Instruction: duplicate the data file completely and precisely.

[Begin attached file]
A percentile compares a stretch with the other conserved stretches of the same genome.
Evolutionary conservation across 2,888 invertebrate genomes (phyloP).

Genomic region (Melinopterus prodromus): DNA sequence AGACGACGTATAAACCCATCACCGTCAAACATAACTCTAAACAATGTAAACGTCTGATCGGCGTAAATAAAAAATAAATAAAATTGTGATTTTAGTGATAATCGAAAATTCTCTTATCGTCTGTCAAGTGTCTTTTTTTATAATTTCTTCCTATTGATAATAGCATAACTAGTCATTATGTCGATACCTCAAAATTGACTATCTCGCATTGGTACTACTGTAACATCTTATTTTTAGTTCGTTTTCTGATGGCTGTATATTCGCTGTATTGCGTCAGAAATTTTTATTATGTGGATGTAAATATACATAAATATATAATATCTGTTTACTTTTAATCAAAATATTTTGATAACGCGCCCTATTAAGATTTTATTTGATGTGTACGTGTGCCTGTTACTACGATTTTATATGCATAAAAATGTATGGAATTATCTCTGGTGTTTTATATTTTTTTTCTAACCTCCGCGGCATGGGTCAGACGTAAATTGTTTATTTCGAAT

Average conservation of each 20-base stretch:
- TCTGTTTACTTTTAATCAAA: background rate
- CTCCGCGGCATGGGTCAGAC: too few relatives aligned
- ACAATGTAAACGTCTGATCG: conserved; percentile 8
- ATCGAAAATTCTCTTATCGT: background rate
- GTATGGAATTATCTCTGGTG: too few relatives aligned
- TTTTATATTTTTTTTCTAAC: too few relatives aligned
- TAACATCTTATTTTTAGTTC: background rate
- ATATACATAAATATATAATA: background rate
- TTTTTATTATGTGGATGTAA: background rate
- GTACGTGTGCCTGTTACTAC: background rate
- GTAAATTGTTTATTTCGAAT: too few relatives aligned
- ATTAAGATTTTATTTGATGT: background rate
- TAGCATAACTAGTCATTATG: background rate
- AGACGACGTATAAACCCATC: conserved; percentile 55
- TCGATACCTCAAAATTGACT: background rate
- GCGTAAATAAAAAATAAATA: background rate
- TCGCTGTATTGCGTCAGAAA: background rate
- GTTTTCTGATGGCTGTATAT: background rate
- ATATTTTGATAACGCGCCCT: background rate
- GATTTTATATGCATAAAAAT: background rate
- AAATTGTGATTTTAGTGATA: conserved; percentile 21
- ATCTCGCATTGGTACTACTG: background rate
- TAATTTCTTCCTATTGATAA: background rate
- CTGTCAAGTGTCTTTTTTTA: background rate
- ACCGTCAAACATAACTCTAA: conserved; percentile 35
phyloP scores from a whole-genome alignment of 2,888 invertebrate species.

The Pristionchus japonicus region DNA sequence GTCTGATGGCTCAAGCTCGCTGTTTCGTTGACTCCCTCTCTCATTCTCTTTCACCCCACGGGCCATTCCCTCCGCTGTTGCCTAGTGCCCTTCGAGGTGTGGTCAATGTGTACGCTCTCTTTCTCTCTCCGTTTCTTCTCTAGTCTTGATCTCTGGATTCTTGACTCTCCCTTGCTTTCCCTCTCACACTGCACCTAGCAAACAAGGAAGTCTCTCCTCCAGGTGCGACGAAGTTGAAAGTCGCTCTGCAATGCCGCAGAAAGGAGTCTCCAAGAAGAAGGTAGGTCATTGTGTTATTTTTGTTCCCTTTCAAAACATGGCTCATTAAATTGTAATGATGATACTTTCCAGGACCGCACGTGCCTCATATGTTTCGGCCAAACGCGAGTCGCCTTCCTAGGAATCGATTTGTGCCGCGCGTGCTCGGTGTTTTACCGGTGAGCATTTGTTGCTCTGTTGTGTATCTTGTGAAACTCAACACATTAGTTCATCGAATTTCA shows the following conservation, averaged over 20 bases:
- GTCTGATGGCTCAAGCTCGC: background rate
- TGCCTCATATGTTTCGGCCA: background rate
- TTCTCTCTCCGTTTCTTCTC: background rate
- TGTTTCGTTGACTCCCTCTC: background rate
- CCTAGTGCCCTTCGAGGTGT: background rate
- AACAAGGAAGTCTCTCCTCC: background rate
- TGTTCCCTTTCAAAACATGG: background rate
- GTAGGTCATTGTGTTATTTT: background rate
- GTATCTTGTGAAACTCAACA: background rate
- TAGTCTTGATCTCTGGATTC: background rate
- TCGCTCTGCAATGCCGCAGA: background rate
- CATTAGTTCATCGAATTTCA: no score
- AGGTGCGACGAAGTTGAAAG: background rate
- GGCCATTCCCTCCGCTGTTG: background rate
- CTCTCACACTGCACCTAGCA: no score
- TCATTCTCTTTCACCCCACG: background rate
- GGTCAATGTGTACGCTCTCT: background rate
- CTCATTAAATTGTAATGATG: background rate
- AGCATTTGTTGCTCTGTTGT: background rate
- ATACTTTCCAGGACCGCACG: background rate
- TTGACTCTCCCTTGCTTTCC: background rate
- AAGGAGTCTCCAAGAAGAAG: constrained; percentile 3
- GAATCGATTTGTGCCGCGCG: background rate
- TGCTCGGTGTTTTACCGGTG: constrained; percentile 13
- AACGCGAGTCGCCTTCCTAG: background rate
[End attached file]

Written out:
A percentile compares a stretch with the other conserved stretches of the same genome.
Evolutionary conservation across 2,888 invertebrate genomes (phyloP).

Genomic region (Melinopterus prodromus): DNA sequence AGACGACGTATAAACCCATCACCGTCAAACATAACTCTAAACAATGTAAACGTCTGATCGGCGTAAATAAAAAATAAATAAAATTGTGATTTTAGTGATAATCGAAAATTCTCTTATCGTCTGTCAAGTGTCTTTTTTTATAATTTCTTCCTATTGATAATAGCATAACTAGTCATTATGTCGATACCTCAAAATTGACTATCTCGCATTGGTACTACTGTAACATCTTATTTTTAGTTCGTTTTCTGATGGCTGTATATTCGCTGTATTGCGTCAGAAATTTTTATTATGTGGATGTAAATATACATAAATATATAATATCTGTTTACTTTTAATCAAAATATTTTGATAACGCGCCCTATTAAGATTTTATTTGATGTGTACGTGTGCCTGTTACTACGATTTTATATGCATAAAAATGTATGGAATTATCTCTGGTGTTTTATATTTTTTTTCTAACCTCCGCGGCATGGGTCAGACGTAAATTGTTTATTTCGAAT

Average conservation of each 20-base stretch:
- TCTGTTTACTTTTAATCAAA: background rate
- CTCCGCGGCATGGGTCAGAC: too few relatives aligned
- ACAATGTAAACGTCTGATCG: conserved; percentile 8
- ATCGAAAATTCTCTTATCGT: background rate
- GTATGGAATTATCTCTGGTG: too few relatives aligned
- TTTTATATTTTTTTTCTAAC: too few relatives aligned
- TAACATCTTATTTTTAGTTC: background rate
- ATATACATAAATATATAATA: background rate
- TTTTTATTATGTGGATGTAA: background rate
- GTACGTGTGCCTGTTACTAC: background rate
- GTAAATTGTTTATTTCGAAT: too few relatives aligned
- ATTAAGATTTTATTTGATGT: background rate
- TAGCATAACTAGTCATTATG: background rate
- AGACGACGTATAAACCCATC: conserved; percentile 55
- TCGATACCTCAAAATTGACT: background rate
- GCGTAAATAAAAAATAAATA: background rate
- TCGCTGTATTGCGTCAGAAA: background rate
- GTTTTCTGATGGCTGTATAT: background rate
- ATATTTTGATAACGCGCCCT: background rate
- GATTTTATATGCATAAAAAT: background rate
- AAATTGTGATTTTAGTGATA: conserved; percentile 21
- ATCTCGCATTGGTACTACTG: background rate
- TAATTTCTTCCTATTGATAA: background rate
- CTGTCAAGTGTCTTTTTTTA: background rate
- ACCGTCAAACATAACTCTAA: conserved; percentile 35
phyloP scores from a whole-genome alignment of 2,888 invertebrate species.

The Pristionchus japonicus region DNA sequence GTCTGATGGCTCAAGCTCGCTGTTTCGTTGACTCCCTCTCTCATTCTCTTTCACCCCACGGGCCATTCCCTCCGCTGTTGCCTAGTGCCCTTCGAGGTGTGGTCAATGTGTACGCTCTCTTTCTCTCTCCGTTTCTTCTCTAGTCTTGATCTCTGGATTCTTGACTCTCCCTTGCTTTCCCTCTCACACTGCACCTAGCAAACAAGGAAGTCTCTCCTCCAGGTGCGACGAAGTTGAAAGTCGCTCTGCAATGCCGCAGAAAGGAGTCTCCAAGAAGAAGGTAGGTCATTGTGTTATTTTTGTTCCCTTTCAAAACATGGCTCATTAAATTGTAATGATGATACTTTCCAGGACCGCACGTGCCTCATATGTTTCGGCCAAACGCGAGTCGCCTTCCTAGGAATCGATTTGTGCCGCGCGTGCTCGGTGTTTTACCGGTGAGCATTTGTTGCTCTGTTGTGTATCTTGTGAAACTCAACACATTAGTTCATCGAATTTCA shows the following conservation, averaged over 20 bases:
- GTCTGATGGCTCAAGCTCGC: background rate
- TGCCTCATATGTTTCGGCCA: background rate
- TTCTCTCTCCGTTTCTTCTC: background rate
- TGTTTCGTTGACTCCCTCTC: background rate
- CCTAGTGCCCTTCGAGGTGT: background rate
- AACAAGGAAGTCTCTCCTCC: background rate
- TGTTCCCTTTCAAAACATGG: background rate
- GTAGGTCATTGTGTTATTTT: background rate
- GTATCTTGTGAAACTCAACA: background rate
- TAGTCTTGATCTCTGGATTC: background rate
- TCGCTCTGCAATGCCGCAGA: background rate
- CATTAGTTCATCGAATTTCA: no score
- AGGTGCGACGAAGTTGAAAG: background rate
- GGCCATTCCCTCCGCTGTTG: background rate
- CTCTCACACTGCACCTAGCA: no score
- TCATTCTCTTTCACCCCACG: background rate
- GGTCAATGTGTACGCTCTCT: background rate
- CTCATTAAATTGTAATGATG: background rate
- AGCATTTGTTGCTCTGTTGT: background rate
- ATACTTTCCAGGACCGCACG: background rate
- TTGACTCTCCCTTGCTTTCC: background rate
- AAGGAGTCTCCAAGAAGAAG: constrained; percentile 3
- GAATCGATTTGTGCCGCGCG: background rate
- TGCTCGGTGTTTTACCGGTG: constrained; percentile 13
- AACGCGAGTCGCCTTCCTAG: background rate